Vaccines still in short supply around Ohio
The vaccine for coronavirus has been slow to be distributed around Ohio, and Gov. Mike DeWine warns those reluctant to get the vaccine that they might have to wait a while for another chance.
Ohio is expected to receive more than 238,000 doses of the Pfizer and Moderna vaccines this week. DeWine encouraged those administering the vaccine to do so with urgency.
“Although we’ll never know whose lives have been saved, we do know that these vaccines are saving lives,” he said. “We all have a moral responsibility to get the vaccine out to those who choose to receive it as quickly as we possibly can.”
He also encouraged citizens who wish to be vaccinated to act with urgency when offered the vaccine because the vaccine is currently scarce.
School quarantine may not be needed after exposure
Ohio is changing its guidance regarding quarantines following an in-classroom exposure in K-12 schools. Moving forward, students and teachers exposed to a COVID-positive person in school are no longer required to quarantine as long as the exposure occurred in a classroom setting and all students/teachers were wearing masks and following other appropriate protocols.
The change follows an evaluation of virus spread in Ohio schools conducted by researchers with the Ohio Schools COVID-19 Evaluation Team. Preliminary results of the evaluation found no discernable difference in the risk of contracting the coronavirus between those in close contact with a COVID-positive person in the classroom and those who were farther away.
The evaluation confirmed Ohio’s classrooms are a safe place for students and that the commitment schools have made to keeping kids safe in the classroom is working,” said officials.
Schools should continue to require quarantines for exposed students in situations where masking and distancing protocols were not followed. The updated quarantine guidance does not apply to after-school activities, including sports.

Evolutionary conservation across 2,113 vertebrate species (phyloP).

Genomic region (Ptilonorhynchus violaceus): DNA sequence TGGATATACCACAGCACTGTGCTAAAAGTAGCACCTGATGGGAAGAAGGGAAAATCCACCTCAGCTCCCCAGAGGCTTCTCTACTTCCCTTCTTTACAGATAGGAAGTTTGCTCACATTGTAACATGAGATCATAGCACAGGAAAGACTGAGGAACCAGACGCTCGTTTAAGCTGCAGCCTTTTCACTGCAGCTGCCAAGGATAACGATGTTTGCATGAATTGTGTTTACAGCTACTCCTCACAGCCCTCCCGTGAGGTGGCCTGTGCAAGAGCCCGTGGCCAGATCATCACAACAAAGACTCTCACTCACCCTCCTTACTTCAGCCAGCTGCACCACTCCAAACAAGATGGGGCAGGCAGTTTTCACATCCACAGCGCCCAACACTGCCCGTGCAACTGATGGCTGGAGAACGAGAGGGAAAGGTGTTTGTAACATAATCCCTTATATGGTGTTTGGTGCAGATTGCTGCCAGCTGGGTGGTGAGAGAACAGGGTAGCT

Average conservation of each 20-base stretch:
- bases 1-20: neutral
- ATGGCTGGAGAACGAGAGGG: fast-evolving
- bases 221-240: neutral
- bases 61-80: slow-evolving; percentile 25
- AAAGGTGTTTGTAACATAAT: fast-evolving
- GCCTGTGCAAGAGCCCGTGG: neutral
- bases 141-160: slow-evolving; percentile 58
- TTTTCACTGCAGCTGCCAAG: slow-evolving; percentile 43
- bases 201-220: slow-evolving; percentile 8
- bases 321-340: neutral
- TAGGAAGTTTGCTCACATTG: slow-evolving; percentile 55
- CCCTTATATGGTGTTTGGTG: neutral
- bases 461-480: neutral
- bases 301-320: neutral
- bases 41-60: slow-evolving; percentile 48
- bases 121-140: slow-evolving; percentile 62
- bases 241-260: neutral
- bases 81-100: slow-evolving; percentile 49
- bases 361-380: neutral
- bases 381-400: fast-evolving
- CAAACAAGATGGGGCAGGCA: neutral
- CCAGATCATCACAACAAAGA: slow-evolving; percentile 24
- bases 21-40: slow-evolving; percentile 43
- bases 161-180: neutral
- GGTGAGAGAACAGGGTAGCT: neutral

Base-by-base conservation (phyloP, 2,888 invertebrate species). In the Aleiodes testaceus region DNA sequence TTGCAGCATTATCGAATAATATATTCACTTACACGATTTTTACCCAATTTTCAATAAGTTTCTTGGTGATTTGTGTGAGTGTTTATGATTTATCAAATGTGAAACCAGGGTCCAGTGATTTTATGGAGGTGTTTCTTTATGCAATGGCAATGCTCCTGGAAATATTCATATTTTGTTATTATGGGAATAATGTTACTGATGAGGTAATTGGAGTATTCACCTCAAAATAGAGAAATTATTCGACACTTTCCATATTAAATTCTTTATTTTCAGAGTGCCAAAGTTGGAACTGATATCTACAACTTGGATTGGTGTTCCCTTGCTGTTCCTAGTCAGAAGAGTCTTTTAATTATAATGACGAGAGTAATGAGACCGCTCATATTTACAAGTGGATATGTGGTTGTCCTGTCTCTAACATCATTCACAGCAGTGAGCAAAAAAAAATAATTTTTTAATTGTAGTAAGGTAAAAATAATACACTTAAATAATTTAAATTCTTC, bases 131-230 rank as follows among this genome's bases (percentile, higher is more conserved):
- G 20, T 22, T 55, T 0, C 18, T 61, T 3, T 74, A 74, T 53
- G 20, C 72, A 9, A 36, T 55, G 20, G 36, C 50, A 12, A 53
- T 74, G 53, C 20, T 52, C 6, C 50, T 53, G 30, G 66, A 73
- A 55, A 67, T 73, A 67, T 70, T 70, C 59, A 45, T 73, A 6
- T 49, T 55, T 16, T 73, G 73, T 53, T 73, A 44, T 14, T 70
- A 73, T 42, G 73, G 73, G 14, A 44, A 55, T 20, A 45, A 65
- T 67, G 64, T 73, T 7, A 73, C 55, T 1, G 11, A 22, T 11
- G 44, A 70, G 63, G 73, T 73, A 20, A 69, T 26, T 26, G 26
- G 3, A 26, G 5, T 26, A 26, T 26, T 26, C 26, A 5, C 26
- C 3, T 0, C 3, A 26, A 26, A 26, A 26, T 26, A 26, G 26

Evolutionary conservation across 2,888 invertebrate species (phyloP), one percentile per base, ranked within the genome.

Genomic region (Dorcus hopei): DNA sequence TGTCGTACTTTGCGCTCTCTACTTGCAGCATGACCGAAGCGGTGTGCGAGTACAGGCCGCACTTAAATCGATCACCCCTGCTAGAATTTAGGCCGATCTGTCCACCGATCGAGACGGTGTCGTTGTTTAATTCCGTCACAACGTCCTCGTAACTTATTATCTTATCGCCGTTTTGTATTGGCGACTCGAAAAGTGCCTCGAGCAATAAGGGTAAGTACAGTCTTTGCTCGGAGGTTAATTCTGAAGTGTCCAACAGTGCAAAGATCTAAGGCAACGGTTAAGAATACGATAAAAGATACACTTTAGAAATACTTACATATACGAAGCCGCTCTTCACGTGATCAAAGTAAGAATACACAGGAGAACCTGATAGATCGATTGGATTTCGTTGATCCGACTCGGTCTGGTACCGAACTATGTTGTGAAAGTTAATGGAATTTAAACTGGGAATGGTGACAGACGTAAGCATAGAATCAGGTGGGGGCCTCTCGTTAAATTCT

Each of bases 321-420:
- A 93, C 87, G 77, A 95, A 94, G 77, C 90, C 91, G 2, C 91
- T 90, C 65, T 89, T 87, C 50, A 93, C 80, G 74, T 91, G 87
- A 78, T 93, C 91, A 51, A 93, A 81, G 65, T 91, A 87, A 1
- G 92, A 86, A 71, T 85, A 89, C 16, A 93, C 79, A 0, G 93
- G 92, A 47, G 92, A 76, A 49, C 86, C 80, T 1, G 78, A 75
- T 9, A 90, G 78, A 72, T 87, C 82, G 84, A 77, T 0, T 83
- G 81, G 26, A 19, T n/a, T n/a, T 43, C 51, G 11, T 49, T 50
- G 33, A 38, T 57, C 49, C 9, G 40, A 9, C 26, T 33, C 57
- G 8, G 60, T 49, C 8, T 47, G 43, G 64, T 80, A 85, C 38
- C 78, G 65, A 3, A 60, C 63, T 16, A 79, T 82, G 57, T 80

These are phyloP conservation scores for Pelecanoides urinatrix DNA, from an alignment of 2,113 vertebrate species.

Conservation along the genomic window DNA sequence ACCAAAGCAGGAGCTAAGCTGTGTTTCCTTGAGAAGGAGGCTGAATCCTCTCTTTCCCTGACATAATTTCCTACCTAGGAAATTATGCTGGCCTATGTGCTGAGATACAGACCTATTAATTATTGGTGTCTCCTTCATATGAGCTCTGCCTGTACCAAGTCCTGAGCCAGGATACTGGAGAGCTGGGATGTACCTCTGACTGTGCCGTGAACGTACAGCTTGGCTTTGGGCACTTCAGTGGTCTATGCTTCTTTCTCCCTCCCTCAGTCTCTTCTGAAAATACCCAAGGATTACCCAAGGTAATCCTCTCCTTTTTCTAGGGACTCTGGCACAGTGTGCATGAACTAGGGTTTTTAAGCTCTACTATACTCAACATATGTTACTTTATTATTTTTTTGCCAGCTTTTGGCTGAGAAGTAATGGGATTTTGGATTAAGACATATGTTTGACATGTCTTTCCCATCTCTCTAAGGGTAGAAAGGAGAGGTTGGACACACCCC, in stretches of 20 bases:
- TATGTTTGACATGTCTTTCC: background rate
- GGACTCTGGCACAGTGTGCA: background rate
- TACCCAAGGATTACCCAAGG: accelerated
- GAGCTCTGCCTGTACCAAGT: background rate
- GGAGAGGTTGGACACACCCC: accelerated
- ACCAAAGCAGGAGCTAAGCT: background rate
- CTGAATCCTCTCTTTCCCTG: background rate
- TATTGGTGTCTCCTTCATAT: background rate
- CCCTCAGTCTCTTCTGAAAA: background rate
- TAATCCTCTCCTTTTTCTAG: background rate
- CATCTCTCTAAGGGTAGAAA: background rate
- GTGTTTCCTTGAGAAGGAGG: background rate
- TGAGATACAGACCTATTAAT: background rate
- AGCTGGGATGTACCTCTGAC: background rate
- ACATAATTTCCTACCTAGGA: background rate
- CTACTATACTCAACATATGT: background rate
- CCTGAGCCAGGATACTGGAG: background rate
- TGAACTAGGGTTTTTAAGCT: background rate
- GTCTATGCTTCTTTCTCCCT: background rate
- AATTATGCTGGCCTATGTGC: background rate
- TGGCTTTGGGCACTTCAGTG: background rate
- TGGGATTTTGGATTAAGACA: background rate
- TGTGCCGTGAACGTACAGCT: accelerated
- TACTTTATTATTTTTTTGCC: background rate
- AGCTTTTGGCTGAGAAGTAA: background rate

Ohio’s 10 p.m.-5 a.m. curfew is extended
The Ohio Department of Health has extended Ohio’s 10 p.m. to 5 a.m. curfew until Saturday, Jan. 23. The extension is necessary until Ohio can determine if it will see a post-holiday case surge that impacts hospitals, said ODH officials.
The curfew does not apply to those going to and from work, those who have an emergency, or those who need medical care. The curfew is not intended to stop anyone from getting groceries or going to the pharmacy
Picking up carry-out or a drive-thru meal and ordering for delivery is permitted, but serving food and drink within an establishment must cease at 10:00 p.m.
Ohio bars have left $12 million unclaimed
More than 5,100 eligible on-premises liquor permit holders have not yet applied for state assistance through Ohio’s Bar & Restaurant Grant Program. Of the $38.7 million allotted to support liquor permit holders, more than $12 million remains unclaimed.
Each active on-premises liquor permit (as of Oct. 23) is eligible for $2,500 per location. The funding is not competitive, and the money does not have to be repaid.
Although the program is referred to as the Bar & Restaurant Assistance Fund, more than just bars and restaurants have eligible liquor permits. Movie theaters, bowling alleys, sports and concert venues, and even some hair salons are eligible for this funding.
Permit holders who have not yet claimed their funds should visit businesshelp.ohio.gov to apply.